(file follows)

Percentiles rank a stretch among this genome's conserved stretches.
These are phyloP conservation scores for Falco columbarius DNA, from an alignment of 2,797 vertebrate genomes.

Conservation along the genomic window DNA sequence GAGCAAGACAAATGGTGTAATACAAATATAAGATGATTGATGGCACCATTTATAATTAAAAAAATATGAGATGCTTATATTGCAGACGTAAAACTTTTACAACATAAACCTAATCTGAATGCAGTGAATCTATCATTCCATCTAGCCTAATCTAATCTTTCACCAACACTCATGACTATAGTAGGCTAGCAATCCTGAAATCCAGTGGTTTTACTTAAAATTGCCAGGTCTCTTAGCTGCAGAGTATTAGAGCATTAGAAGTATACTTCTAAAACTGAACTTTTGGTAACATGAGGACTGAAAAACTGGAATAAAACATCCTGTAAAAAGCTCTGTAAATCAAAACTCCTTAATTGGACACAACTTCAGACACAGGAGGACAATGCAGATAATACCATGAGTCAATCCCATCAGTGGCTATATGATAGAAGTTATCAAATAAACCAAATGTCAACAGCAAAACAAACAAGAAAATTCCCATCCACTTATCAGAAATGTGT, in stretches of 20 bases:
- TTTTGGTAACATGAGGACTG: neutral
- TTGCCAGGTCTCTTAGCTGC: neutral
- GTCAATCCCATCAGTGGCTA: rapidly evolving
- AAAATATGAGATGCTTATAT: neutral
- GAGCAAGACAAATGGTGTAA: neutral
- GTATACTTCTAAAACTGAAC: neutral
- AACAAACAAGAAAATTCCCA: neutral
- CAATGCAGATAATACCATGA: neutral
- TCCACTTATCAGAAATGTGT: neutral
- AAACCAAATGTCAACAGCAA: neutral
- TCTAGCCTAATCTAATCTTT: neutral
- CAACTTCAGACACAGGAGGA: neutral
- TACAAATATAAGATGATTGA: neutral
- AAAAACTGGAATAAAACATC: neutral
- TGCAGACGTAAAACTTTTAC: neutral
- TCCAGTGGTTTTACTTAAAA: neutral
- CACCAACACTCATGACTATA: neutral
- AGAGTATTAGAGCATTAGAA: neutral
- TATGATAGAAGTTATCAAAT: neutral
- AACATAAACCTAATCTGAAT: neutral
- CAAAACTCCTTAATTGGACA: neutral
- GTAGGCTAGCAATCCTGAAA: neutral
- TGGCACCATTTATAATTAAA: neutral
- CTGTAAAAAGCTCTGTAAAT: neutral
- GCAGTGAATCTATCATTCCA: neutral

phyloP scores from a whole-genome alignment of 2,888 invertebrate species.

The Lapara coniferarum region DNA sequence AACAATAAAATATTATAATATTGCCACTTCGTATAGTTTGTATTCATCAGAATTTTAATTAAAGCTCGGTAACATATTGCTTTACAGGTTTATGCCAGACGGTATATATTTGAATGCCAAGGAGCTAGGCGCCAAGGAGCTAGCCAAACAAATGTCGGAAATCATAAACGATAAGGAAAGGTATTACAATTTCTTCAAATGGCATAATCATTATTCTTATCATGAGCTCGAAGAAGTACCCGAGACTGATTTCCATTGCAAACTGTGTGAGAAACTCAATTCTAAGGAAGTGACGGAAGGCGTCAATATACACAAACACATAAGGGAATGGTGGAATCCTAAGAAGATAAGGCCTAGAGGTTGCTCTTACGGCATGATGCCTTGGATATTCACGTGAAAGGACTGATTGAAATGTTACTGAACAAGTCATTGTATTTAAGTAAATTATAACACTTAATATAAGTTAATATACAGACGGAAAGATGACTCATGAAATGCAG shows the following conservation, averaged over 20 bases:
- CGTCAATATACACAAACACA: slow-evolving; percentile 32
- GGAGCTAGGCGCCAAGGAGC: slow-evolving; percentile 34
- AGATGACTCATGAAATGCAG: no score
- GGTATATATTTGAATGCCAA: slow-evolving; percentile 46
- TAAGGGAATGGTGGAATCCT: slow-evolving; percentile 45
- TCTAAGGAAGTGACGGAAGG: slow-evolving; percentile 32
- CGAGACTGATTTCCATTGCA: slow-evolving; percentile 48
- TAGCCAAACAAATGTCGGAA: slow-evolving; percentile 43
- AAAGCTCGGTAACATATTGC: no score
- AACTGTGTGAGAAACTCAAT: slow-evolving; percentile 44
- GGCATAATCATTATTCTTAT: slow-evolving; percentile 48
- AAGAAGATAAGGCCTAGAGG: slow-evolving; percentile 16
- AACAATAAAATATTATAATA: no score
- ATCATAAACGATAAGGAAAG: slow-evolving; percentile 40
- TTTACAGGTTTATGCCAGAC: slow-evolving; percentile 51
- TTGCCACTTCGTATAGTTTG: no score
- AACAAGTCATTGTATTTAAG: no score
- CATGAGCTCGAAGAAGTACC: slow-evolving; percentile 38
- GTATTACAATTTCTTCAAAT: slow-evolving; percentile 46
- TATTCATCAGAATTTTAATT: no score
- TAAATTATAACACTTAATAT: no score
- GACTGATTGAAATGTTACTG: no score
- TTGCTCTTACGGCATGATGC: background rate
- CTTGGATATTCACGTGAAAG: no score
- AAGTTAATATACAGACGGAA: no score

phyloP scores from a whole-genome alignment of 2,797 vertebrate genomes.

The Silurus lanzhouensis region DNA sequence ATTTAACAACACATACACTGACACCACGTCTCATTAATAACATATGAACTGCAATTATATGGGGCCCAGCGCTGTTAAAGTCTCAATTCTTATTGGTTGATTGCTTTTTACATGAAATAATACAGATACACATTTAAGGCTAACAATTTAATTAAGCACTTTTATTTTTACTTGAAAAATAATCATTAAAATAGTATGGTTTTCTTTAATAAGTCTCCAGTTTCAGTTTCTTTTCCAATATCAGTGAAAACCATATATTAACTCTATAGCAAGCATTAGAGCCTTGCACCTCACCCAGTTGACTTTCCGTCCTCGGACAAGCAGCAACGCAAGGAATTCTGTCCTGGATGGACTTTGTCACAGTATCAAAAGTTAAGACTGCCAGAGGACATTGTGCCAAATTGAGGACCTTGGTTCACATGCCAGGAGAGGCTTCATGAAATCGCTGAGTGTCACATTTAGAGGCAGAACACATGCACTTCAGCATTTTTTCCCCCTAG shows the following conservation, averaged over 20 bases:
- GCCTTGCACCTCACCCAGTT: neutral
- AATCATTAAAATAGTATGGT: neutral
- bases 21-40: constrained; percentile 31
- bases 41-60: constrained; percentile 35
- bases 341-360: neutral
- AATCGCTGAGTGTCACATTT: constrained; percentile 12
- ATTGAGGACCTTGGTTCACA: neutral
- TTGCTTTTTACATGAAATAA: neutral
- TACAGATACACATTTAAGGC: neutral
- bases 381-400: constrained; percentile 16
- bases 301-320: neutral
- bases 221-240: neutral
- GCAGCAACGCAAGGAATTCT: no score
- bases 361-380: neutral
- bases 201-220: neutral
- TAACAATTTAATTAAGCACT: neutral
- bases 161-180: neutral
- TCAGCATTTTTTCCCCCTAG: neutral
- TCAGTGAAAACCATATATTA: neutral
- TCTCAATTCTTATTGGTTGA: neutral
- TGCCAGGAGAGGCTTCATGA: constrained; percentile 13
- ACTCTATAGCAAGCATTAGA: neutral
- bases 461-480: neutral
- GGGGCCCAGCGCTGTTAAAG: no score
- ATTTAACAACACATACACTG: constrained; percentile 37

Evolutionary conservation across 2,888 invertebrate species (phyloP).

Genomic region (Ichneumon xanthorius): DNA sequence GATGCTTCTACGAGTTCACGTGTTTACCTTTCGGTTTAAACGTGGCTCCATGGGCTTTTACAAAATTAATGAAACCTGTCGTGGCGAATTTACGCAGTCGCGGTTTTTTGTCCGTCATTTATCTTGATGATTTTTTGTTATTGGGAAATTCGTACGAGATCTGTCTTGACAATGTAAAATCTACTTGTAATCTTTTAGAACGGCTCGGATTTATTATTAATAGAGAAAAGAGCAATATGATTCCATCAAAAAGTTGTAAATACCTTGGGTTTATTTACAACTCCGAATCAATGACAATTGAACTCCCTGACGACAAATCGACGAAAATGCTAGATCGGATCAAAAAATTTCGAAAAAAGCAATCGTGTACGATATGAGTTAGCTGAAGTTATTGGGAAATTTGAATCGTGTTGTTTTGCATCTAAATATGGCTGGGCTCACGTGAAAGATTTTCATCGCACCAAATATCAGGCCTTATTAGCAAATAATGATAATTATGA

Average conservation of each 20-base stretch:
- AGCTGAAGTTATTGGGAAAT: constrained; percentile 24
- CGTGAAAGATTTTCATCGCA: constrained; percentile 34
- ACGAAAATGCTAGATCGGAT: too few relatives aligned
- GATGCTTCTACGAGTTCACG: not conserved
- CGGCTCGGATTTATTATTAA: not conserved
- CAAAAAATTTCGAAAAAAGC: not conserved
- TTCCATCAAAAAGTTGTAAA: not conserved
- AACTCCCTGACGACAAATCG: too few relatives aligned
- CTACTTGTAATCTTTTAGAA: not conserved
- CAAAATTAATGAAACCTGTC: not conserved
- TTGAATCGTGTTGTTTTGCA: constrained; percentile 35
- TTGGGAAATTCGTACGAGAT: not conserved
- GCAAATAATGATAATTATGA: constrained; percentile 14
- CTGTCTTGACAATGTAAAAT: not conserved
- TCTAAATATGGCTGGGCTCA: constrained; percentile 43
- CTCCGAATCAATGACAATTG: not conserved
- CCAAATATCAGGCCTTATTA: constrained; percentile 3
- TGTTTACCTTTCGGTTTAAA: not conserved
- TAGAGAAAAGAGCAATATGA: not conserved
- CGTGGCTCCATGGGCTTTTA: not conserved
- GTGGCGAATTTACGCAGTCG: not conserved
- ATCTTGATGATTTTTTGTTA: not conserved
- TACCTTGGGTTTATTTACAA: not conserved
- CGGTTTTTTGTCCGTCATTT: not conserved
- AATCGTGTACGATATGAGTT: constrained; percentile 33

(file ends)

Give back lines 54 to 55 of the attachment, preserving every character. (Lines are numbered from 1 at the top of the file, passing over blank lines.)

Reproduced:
- CTTGGATATTCACGTGAAAG: no score
- AAGTTAATATACAGACGGAA: no score